Back To School Health Tips

Back to school time can be busy and stressful. Buying supplies and uniforms, settling into a new routine or schedule and back to school meetings can put a lot on your plate. Being affected by cancer can make this time of year even more stressful. It is very important to try to stay healthy during these back to school days so that you can do your best to manage everything that you have to do. The following are some tips to stay healthy not just during these back to school weeks, but all year long.

Sleep. We all need it! Sleep gives our bodies time to rest, both physically and mentally. Getting a good night’s rest can help you to learn better and to function better throughout your day. Children need more sleep than adults simply because they are growing so quickly. The number of hours a child needs to sleep depends on their age. Adults should be sleeping 7-8 hours a day. Having trouble getting enough sleep? First, turn off the screens. Get a bedtime routine that helps your body and mind start to relax. If you find yourself waking up often to go to the bathroom you should not drink anything for a few hours before bedtime. If it is a consistent problem you should talk to your provider. If you are dealing with issues such as anxiety that prevent you from sleeping, talk to your provider.

Balanced Diet. A healthy diet that consists of foods such as lean proteins, grains, vegetables and fruits will help your overall health. Prep meals ahead of time and make sure your fridge and pantry are full of healthy snack and meal options. The United States Department of Agriculture has an easy to follow plate image and guidelines to help you maintain a healthy diet.

Wash Your Hands. Keeping your hands clean is one of the best ways to avoid getting sick. You should wash your hands with soap and water for at least 20 seconds and then either air dry or dry with a clean towel or paper towel. You should wash your hands before and after you prepare or eat food, after using the bathroom, after blowing your nose, coughing or sneezing, and after being around someone who is sick. When children come home from school, an activity, or the playground, everyone should wash their hands when they get home. If soap and water are not available, hand sanitizer can be used. The CDC provides guidelines and instructions for hand washing.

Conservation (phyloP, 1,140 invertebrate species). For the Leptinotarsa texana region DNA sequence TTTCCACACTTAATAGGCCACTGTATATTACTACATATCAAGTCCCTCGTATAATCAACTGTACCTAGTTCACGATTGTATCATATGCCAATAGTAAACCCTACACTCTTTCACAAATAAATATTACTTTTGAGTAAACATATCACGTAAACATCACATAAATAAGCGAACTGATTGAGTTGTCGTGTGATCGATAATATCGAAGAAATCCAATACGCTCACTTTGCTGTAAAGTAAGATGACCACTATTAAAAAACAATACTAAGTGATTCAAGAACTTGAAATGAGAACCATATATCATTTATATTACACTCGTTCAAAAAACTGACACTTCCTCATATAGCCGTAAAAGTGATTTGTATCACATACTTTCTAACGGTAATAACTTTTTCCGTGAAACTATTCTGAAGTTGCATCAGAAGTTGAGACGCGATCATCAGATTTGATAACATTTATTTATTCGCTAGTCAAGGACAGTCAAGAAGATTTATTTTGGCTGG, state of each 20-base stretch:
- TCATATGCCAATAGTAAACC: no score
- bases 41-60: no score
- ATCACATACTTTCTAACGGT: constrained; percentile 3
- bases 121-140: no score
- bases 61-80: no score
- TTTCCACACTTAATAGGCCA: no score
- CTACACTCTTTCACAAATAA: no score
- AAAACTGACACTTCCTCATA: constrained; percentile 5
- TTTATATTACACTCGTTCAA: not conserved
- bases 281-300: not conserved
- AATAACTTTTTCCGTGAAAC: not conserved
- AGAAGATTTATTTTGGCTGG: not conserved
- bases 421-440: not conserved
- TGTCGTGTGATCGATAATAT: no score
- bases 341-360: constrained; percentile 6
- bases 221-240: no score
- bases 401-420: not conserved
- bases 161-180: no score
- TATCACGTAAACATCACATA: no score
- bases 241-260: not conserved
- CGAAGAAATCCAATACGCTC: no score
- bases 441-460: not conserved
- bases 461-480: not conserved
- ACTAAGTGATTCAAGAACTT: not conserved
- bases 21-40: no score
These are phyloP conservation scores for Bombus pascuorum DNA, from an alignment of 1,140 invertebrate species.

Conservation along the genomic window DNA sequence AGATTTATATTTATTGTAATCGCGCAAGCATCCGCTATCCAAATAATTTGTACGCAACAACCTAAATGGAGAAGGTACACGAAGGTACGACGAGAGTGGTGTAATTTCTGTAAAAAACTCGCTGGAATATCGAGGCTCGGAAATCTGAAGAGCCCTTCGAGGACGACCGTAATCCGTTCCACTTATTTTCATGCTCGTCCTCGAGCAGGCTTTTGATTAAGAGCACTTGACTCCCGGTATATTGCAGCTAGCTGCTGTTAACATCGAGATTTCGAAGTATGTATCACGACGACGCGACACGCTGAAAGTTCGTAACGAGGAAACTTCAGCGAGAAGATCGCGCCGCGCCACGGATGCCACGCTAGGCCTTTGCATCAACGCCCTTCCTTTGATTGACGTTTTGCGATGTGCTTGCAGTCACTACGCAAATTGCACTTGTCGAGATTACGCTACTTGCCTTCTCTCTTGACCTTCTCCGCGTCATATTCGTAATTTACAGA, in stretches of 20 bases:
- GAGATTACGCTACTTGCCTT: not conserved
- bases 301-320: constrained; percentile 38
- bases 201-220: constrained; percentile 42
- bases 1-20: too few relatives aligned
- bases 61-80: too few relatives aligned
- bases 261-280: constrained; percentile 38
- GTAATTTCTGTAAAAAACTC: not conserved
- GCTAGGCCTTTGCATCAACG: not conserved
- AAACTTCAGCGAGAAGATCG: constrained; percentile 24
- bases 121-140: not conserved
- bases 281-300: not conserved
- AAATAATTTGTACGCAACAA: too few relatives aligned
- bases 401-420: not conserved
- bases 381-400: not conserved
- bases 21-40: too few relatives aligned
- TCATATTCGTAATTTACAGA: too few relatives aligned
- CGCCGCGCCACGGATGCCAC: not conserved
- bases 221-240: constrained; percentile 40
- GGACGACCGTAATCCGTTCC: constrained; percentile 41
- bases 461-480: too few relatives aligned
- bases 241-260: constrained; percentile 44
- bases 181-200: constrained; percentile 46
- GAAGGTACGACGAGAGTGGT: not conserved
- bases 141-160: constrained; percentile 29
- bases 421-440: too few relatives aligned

Stay Home. If your child is sick, keep them home from school. If you are sick, stay home from work and if possible, opt to have someone else take your child to school or their activities. Some schools and day cares have specific guidelines that they use to determine whether a child should attend that day. If your child has a fever with symptoms, nausea and vomiting, or diarrhea, that child (or you) should stay home. If your gut is telling you that either you or your child needs medical care, contact your provider’s office.

If the person in your life affected by cancer is neutropenic, there are more strict guidelines you should follow for prevention of getting sick and when to call the provider.

There are no sure fire ways to prevent all illnesses from entering your home, but with these tips hopefully you can avoid some common back-to-school illnesses.

Karen practiced as an acute care nurse on a medical-oncology unit at the Hospital of the University of Pennsylvania for several years. She joined OncoLink as an Educational Content Specialist in 2014. In her blog she shares stories about her personal experiences with cancer, both on the floor and in her personal life.

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